Why Weight Watchers’ plan to offer free memberships to teens could be so damaging, and what we should be doing instead.

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On Nutrition

By now you’ve probably heard that Weight Watchers is planning to offer free memberships to teens. You might have also heard about the backlash from dietitians, therapists and other health-care providers who understand the dangers of dieting — especially for children and teens.

In my own professional experience, I am a frequent witness to the physical and emotional health effects from decades of body hatred and yo-yo dieting that started with a parent who thought their child or teen was too large. Too often, I hear comments like, “I was always a little bigger than other kids, but my mother wanted me to be petite and wear pretty clothes.” Often, a normal childhood relationship with food and physical activity is destroyed by that first diet, twisted and warped by rules and restrictions and moral judgments (“I ate a ‘bad’ food, ergo, I’m a bad person.”).

But what about health, you ask? Consider that no one is discussing sending “normal” weight teens to weekly meetings to learn how to eat and exercise, even if they shun vegetables and physical activity. If we’re really concerned about the health of teens, sending them to Weight Watchers isn’t the answer. Don’t let marketing messages like, “It’s not a diet, it’s a lifestyle” fool you: when you’re counting calories or macros or points and participating in mandatory weigh-ins, it’s a diet.

Telling a child or teen that they should eat differently in order to control their weight increases the risk of binge eating and unhealthy weight-control methods like meal skipping, fasting, purging, or use of diet pills or laxatives. Plus, being told that the body you inhabit is wrong is stigmatizing, leading to stress and possibly triggering overeating as a coping mechanism, both of which can contribute to weight gain — the very thing that so many people want to avoid.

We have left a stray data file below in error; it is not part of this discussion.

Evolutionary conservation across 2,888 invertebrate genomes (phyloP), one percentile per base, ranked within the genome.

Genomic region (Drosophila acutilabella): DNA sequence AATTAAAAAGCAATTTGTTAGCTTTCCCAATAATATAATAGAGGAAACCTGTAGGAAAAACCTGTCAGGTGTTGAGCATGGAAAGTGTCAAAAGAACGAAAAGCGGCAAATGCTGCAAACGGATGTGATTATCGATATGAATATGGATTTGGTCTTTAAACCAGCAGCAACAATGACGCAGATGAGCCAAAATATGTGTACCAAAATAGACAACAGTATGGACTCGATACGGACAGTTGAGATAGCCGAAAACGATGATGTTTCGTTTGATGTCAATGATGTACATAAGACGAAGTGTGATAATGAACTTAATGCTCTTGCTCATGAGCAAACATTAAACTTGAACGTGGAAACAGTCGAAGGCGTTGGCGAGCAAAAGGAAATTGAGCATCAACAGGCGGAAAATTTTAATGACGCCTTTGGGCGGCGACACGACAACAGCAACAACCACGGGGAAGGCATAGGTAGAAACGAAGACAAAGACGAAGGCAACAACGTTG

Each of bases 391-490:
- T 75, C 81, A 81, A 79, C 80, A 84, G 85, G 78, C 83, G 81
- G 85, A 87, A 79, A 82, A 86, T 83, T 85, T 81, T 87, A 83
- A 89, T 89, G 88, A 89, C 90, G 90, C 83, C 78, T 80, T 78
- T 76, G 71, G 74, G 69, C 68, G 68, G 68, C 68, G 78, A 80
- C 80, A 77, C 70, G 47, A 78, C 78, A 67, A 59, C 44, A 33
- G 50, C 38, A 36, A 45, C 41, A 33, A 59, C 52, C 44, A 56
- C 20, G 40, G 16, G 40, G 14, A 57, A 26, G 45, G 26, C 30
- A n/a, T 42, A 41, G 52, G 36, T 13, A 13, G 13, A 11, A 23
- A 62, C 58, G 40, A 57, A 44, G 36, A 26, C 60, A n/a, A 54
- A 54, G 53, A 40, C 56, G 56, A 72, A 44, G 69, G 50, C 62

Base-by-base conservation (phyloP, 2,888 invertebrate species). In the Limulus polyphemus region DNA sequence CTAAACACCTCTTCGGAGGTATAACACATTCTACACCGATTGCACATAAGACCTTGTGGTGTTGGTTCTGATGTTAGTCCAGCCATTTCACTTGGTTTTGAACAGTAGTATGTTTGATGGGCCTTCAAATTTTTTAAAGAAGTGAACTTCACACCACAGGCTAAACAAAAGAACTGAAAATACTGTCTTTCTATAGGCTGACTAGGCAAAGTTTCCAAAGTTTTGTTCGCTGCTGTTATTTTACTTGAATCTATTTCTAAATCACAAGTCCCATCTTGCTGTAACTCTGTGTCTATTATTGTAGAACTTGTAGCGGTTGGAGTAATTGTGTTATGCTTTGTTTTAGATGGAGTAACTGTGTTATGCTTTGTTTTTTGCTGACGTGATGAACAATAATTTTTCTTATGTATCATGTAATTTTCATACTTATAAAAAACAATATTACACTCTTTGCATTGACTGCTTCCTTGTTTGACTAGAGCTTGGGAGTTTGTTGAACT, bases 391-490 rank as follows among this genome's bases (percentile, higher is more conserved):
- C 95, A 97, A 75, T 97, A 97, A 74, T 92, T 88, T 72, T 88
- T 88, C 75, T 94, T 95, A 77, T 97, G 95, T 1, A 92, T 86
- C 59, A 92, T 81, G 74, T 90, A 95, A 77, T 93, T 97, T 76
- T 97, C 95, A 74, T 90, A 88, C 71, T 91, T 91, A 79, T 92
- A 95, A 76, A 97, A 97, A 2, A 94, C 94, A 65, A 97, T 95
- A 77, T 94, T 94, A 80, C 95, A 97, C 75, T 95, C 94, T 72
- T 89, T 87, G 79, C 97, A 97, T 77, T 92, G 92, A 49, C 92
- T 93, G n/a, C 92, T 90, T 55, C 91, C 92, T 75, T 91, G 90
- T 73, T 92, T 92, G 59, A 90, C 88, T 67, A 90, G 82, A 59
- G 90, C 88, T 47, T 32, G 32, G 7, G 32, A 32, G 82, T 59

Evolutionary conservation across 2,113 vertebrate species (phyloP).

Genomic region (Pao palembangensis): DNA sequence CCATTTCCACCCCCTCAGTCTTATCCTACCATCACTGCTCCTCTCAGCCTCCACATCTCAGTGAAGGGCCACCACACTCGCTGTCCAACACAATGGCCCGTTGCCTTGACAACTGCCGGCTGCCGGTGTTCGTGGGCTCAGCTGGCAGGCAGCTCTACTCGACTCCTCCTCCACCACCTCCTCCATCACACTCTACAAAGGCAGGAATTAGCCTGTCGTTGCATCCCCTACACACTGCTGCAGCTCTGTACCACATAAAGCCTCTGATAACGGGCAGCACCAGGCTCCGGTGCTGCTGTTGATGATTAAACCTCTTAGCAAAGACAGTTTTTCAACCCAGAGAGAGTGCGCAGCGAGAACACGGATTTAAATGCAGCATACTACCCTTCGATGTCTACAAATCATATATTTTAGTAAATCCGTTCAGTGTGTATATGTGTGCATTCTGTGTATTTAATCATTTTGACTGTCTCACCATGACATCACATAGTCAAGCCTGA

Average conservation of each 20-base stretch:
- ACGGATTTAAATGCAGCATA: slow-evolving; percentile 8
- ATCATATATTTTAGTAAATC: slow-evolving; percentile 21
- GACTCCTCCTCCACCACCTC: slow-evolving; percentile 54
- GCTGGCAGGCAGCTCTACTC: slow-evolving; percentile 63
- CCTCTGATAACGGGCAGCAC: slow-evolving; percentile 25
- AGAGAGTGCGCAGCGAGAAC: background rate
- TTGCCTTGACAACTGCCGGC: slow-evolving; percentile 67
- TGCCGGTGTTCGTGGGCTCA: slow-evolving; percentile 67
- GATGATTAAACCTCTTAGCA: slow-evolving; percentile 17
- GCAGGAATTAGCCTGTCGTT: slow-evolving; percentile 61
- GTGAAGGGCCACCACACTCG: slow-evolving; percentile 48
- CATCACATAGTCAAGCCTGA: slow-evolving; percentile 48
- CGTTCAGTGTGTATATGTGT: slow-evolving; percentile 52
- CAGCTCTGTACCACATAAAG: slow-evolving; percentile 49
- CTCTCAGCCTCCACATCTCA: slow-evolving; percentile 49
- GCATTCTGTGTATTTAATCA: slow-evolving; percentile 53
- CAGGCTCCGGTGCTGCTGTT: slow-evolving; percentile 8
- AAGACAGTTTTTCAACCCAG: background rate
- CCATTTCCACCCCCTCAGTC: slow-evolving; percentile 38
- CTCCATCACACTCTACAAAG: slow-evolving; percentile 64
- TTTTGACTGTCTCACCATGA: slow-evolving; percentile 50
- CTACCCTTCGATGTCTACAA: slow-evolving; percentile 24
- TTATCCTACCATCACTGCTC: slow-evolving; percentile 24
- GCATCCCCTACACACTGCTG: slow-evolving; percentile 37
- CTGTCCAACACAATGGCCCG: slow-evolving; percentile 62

Science has yet to identify a method of producing sustainable weight loss, so willingly starting teens down the path of yo-yo dieting seems especially cruel — even if the repeat business would be good for Weight Watchers’ bottom line. The very act of weight loss from dieting triggers the body to fight back by increasing hunger — making food more appealing — while slowing metabolism and encouraging fat storage. Repeated dieting attempts can worsen the damage.

Food restriction can lead to obsession and overeating when forbidden foods are available (the “last supper” syndrome). This is often accompanied by shame and guilt, which can trigger emotional eating or, even worse, binge eating. Think of food restriction as a pendulum — the further the pendulum swings one way (restriction) the further it’s eventually going to swing the opposite way (overeating). This restrict-binge cycle is the opposite of a moderate, balanced, peaceful approach to food and eating.

On the flip side, talking to all children and teens about balanced eating, without mentioning weight, may reduce the risk of unhealthy eating behaviors. Even better, walk your talk by cultivating habits as a family that encourage both physical health and a healthy relationship with food and eating. Research suggests that when parents model healthy habits — that don’t involve dieting — it has a more beneficial impact on their children’s health than directly meddling.

We know that nutritious food and regular movement — along with social connection, self-compassion, access to green spaces and freedom from stigma and discrimination — are vital for health and well-being — for everyone, regardless of weight. It’s time for public health and business marketing to be less divisive, more inclusive.